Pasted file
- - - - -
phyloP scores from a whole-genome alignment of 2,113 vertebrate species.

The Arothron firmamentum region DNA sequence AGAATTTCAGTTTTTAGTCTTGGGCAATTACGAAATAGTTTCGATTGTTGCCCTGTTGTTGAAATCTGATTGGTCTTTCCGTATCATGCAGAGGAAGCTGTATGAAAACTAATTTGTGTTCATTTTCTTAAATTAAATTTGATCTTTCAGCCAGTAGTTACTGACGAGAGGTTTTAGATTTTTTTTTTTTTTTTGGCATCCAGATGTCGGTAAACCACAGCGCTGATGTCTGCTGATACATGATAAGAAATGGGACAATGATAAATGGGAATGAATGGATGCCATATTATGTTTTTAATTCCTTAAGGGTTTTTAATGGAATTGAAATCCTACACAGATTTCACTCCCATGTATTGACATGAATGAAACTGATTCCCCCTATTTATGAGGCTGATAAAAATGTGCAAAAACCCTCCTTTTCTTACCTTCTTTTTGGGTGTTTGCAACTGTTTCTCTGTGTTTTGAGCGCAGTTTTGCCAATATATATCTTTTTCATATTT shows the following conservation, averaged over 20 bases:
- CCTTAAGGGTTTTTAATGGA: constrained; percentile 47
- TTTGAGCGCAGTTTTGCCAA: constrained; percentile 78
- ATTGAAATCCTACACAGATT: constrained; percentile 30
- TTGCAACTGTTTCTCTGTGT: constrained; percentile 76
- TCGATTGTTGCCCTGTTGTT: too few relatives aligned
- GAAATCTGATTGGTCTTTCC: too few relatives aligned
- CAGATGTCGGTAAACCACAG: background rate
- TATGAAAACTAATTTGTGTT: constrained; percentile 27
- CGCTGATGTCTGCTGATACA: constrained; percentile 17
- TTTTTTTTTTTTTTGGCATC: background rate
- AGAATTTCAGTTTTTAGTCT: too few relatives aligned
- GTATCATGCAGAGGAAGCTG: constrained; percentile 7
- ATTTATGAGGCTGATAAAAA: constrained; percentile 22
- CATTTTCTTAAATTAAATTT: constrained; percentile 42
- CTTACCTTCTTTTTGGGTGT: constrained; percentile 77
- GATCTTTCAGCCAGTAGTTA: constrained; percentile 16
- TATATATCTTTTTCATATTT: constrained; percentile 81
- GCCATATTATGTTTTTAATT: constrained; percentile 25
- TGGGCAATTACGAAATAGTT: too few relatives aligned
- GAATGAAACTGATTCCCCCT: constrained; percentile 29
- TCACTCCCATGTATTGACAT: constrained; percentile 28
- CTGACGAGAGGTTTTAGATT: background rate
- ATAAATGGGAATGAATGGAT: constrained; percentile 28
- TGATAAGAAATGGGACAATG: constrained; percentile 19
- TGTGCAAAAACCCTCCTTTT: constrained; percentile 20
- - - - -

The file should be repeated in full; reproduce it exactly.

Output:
phyloP scores from a whole-genome alignment of 2,113 vertebrate species.

The Arothron firmamentum region DNA sequence AGAATTTCAGTTTTTAGTCTTGGGCAATTACGAAATAGTTTCGATTGTTGCCCTGTTGTTGAAATCTGATTGGTCTTTCCGTATCATGCAGAGGAAGCTGTATGAAAACTAATTTGTGTTCATTTTCTTAAATTAAATTTGATCTTTCAGCCAGTAGTTACTGACGAGAGGTTTTAGATTTTTTTTTTTTTTTTGGCATCCAGATGTCGGTAAACCACAGCGCTGATGTCTGCTGATACATGATAAGAAATGGGACAATGATAAATGGGAATGAATGGATGCCATATTATGTTTTTAATTCCTTAAGGGTTTTTAATGGAATTGAAATCCTACACAGATTTCACTCCCATGTATTGACATGAATGAAACTGATTCCCCCTATTTATGAGGCTGATAAAAATGTGCAAAAACCCTCCTTTTCTTACCTTCTTTTTGGGTGTTTGCAACTGTTTCTCTGTGTTTTGAGCGCAGTTTTGCCAATATATATCTTTTTCATATTT shows the following conservation, averaged over 20 bases:
- CCTTAAGGGTTTTTAATGGA: constrained; percentile 47
- TTTGAGCGCAGTTTTGCCAA: constrained; percentile 78
- ATTGAAATCCTACACAGATT: constrained; percentile 30
- TTGCAACTGTTTCTCTGTGT: constrained; percentile 76
- TCGATTGTTGCCCTGTTGTT: too few relatives aligned
- GAAATCTGATTGGTCTTTCC: too few relatives aligned
- CAGATGTCGGTAAACCACAG: background rate
- TATGAAAACTAATTTGTGTT: constrained; percentile 27
- CGCTGATGTCTGCTGATACA: constrained; percentile 17
- TTTTTTTTTTTTTTGGCATC: background rate
- AGAATTTCAGTTTTTAGTCT: too few relatives aligned
- GTATCATGCAGAGGAAGCTG: constrained; percentile 7
- ATTTATGAGGCTGATAAAAA: constrained; percentile 22
- CATTTTCTTAAATTAAATTT: constrained; percentile 42
- CTTACCTTCTTTTTGGGTGT: constrained; percentile 77
- GATCTTTCAGCCAGTAGTTA: constrained; percentile 16
- TATATATCTTTTTCATATTT: constrained; percentile 81
- GCCATATTATGTTTTTAATT: constrained; percentile 25
- TGGGCAATTACGAAATAGTT: too few relatives aligned
- GAATGAAACTGATTCCCCCT: constrained; percentile 29
- TCACTCCCATGTATTGACAT: constrained; percentile 28
- CTGACGAGAGGTTTTAGATT: background rate
- ATAAATGGGAATGAATGGAT: constrained; percentile 28
- TGATAAGAAATGGGACAATG: constrained; percentile 19
- TGTGCAAAAACCCTCCTTTT: constrained; percentile 20